Date presented at the Annual Meeting of the American Association for Cancer Research held this year in Washington, D.C., from April 6 to 10, shows that a greater level of toenail selenium was associated with a significant decrease in the risk for advanced prostate cancer.[1]

Selenium, a trace mineral that is essential to good health and exerts important biological functions. As part of a healthy diet, it is required only in small amounts [2] [3]. Selenium is incorporated into proteins to make selenoproteins, which are important antioxidant enzymes. These selenoproteins help prevent cellular damage from free radicals, which are natural by-products of oxygen metabolism that may contribute to the development of chronic diseases, cardiovascular disease and different forms of cancer [3] [4]. Through its presence in selenoproteins and genetic variation in the major selenoproteins glutathione peroxidase 1 (GPX1)and selenoprotein P (SEPP1)selenium has been associated with the risk of advanced prostate cancer.

Clinically relevant
The data supporting the suggestion that selenium is associated with a reduced risk of advanced prostate cancer may be important for the development of new strategies in fighting the disease. ?This could mean, based on our data and based on data from other studies, that selenium is a modifiable risk factor of advanced, clinically relevant prostate cancer,? said Milan S. Geybels, M.Sc., a doctoral candidate in cancer epidemiology at Maastricht University, in Maastricht, the Netherlands.

The Netherlands Cohort Studyon diet and cancer is a prospective cohort study that includes 58,279 men who were aged 55 to 69 years at entry in September 1986. In that month, all he cohort members completed a questionnaire on risk factors for cancer and provided toenail clippings for determination of baseline selenium status.[5] Geybels and colleagues analyzed data from 898 men who were diagnosed with advanced prostate cancer during 17.3 years of follow-up of the cohort.

According to Geybels, previous studies investigating the association between selenium levels and prostate cancer have yielded varying results. One large clinical trial showed that selenium supplementation had no protective effect, while several prospective, observational studies indicated that higher levels of selenium were associated with a reduced prostate cancer risk, especially for advanced prostate cancer.

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Poor prognosis
?Our study is interesting because we specifically investigated men with advanced prostate cancer, a type of prostate cancer associated with a poorer prognosis,? Geybels said. ?Also, while most of the prior research, including the large clinical trial, involved men with moderate-to-high selenium levels, men in The Netherlands Cohort Study have selenium levels that range from low to moderate. This is important because low selenium is expected to be related to a higher disease risk.?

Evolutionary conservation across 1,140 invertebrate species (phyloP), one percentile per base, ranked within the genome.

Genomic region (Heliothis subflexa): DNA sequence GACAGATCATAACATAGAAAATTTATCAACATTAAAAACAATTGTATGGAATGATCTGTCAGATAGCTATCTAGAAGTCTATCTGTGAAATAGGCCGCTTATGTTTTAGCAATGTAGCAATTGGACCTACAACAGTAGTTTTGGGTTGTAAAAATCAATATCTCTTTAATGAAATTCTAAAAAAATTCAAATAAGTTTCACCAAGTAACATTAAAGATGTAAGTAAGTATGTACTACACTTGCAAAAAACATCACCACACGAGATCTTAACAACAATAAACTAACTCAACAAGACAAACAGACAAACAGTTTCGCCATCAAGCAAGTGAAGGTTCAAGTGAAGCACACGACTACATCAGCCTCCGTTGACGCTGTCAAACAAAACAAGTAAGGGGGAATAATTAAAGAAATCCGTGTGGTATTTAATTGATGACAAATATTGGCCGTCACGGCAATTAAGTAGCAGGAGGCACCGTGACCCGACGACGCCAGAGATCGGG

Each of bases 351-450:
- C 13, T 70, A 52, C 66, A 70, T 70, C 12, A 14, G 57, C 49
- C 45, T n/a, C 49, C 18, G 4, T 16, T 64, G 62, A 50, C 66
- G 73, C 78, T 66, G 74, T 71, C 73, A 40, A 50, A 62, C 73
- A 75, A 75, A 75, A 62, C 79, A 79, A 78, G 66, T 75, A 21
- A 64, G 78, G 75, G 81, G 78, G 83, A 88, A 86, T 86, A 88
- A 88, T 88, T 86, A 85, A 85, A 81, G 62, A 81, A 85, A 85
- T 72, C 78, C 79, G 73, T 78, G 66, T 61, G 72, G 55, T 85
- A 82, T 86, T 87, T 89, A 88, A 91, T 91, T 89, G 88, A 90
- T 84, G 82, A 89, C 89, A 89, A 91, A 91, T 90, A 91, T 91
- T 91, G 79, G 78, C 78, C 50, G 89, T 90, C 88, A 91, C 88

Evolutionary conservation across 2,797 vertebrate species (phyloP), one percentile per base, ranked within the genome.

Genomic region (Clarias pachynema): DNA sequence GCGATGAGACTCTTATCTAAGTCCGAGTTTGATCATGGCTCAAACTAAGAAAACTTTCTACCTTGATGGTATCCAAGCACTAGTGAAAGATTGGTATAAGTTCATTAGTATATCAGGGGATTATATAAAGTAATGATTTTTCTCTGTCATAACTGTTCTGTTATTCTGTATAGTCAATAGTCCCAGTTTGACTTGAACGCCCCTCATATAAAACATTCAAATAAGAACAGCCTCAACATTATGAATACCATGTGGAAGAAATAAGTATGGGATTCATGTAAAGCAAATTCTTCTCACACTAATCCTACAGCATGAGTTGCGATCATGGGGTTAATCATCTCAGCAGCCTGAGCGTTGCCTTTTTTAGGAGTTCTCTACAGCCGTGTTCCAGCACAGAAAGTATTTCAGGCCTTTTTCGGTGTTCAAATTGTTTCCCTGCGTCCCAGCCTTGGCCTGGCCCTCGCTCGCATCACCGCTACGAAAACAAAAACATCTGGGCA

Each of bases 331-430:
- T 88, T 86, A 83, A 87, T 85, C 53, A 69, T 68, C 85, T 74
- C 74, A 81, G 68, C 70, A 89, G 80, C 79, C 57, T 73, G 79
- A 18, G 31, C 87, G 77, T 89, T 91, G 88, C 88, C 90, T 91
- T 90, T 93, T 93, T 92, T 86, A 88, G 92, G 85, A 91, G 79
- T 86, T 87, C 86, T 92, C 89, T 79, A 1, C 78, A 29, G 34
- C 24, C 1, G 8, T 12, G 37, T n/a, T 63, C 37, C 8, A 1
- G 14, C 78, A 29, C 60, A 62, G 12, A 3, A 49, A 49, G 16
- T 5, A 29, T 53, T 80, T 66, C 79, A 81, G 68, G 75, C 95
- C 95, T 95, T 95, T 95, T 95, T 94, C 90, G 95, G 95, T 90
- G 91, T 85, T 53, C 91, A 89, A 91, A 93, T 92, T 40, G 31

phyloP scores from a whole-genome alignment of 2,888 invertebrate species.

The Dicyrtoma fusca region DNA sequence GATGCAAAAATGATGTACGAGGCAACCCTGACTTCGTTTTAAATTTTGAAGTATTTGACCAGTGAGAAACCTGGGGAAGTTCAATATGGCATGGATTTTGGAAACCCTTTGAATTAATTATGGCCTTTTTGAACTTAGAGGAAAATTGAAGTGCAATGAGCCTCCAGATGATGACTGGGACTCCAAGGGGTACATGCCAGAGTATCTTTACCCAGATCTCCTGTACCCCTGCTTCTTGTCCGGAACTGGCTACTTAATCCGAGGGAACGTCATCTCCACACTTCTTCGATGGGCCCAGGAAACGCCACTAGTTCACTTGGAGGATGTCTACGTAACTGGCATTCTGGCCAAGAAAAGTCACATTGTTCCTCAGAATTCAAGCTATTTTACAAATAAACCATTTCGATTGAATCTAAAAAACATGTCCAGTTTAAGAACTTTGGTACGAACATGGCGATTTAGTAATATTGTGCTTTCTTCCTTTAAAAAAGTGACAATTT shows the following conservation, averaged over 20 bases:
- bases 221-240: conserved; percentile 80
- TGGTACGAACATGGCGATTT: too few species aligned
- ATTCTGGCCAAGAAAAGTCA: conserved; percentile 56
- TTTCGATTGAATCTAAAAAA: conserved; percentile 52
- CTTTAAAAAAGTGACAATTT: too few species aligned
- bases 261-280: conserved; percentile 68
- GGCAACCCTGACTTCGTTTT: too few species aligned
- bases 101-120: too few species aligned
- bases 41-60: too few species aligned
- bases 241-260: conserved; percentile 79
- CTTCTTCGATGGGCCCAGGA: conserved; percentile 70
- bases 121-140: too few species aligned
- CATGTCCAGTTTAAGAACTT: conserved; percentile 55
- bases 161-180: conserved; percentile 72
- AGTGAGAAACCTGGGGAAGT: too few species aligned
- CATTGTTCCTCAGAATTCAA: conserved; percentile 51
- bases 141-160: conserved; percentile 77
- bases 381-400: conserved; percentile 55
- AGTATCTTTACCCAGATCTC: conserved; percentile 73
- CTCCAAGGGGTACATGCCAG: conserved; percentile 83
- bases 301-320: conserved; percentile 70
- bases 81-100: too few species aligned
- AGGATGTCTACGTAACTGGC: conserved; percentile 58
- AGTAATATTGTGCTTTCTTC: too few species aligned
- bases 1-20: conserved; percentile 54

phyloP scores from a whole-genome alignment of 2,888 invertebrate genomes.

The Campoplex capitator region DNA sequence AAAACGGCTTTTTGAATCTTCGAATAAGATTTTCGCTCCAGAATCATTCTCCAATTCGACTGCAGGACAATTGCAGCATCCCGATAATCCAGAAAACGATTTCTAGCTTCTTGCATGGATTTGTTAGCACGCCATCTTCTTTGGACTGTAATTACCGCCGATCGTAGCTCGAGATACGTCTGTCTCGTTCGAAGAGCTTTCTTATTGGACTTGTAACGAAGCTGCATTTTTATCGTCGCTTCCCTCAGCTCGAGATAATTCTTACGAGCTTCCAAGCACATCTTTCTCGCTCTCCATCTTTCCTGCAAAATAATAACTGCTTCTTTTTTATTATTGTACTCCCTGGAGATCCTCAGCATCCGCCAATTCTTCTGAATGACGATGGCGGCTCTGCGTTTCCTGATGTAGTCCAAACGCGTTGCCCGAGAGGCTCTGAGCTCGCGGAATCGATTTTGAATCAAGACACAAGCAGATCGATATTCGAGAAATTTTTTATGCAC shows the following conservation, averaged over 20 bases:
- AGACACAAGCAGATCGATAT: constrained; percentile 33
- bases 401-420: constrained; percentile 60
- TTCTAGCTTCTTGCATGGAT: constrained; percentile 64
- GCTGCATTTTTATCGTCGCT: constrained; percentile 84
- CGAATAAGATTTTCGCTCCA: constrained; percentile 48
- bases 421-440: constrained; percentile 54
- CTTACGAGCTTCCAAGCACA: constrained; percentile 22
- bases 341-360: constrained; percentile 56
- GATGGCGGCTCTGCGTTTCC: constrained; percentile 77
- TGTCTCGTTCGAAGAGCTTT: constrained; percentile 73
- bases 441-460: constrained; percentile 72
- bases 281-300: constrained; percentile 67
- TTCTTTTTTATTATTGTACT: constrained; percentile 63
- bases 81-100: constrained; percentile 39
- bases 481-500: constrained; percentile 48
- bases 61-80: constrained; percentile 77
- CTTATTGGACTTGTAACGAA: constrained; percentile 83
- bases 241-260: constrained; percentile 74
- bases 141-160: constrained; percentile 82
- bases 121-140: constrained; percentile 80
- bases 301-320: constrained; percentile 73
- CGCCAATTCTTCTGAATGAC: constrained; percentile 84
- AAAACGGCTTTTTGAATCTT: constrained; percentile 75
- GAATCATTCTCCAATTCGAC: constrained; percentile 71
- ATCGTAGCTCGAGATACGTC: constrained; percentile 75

Measuring long-term exposure
Geybels and his colleagues chose toenail selenium as the study biomarker because it reflects long-term exposure, as opposed to blood, which is best for monitoring recent selenium exposures.

The data revealed that greater levels of toenail selenium were associated with a substantially reduced risk for advanced prostate cancer. Men with the highest toenail selenium levels had a more than 60% lower risk for advanced prostate cancer compared with men with the lowest toenail selenium levels.

Previous Studies
In a study published in Cancer Epidemiol Biomarkers Prevention (2003) the inverse association between selenium intake and prostate cancer risk was noted.[5] Using data from the same cohort study, researchers evaluated the effects on selenium and noted that the inverse association was more pronounced in ex-smokers than current smokers, and unclear in never-smokers. Their analysis of effect modification by intake of antioxidant vitamins C, E, and the carotenoids alpha-carotene, beta-carotene, beta-cryptoxanthin, lycopene, and lutein/zeaxanthin showed a strong, significant interaction with beta-cryptoxanthin, and to a lesser extent with vitamin C. These results confirmed their hypothesis that higher selenium intake reduces prostate cancer risk, requiring follow-up studies to find an optimum dose.

Follow-up studies
?Our findings need to be replicated in further prospective studies, with an extended follow-up for the assessment of incident advanced prostate cancer, and with a wide range of toenail selenium that includes low selenium levels,? Geybels said. ?If our results can be confirmed, a prevention trial of selenium and prostate cancer in a low-selenium population may be justified.?

For more information:
[1] Geybels MS, Verhage BAJ, van Schooten FJ, Goldbohm A, van den Brandt PA. Toenail selenium is associated with a decreased risk of advanced prostate cancer. AACR Annual Meeting 2013; Abstract 3613
[2] Thomson CD. Assessment of requirements for selenium and adequacy of selenium status: a review. Eur J Clin Nutr 2004;58:391-402.
[3] Goldhaber SB. Trace element risk assessment: essentiality vs. toxicity. Regulatory Toxicology and Pharmacology. 2003;38:232-42.
[4] Combs GF, Jr and Gray WP. Chemopreventive agents: Selenium. Pharmacol Ther 1998; 79:179-92.
[5] van den Brandt PA, Zeegers MP, Bode P, Goldbohm RA.
Toenail selenium levels and the subsequentrisk of prostate cancer: a prospective cohort study. Cancer Epidemiol Biomarkers Prev. 2003 Sep;12(9):866-71.[Abstract][Download Full Document]

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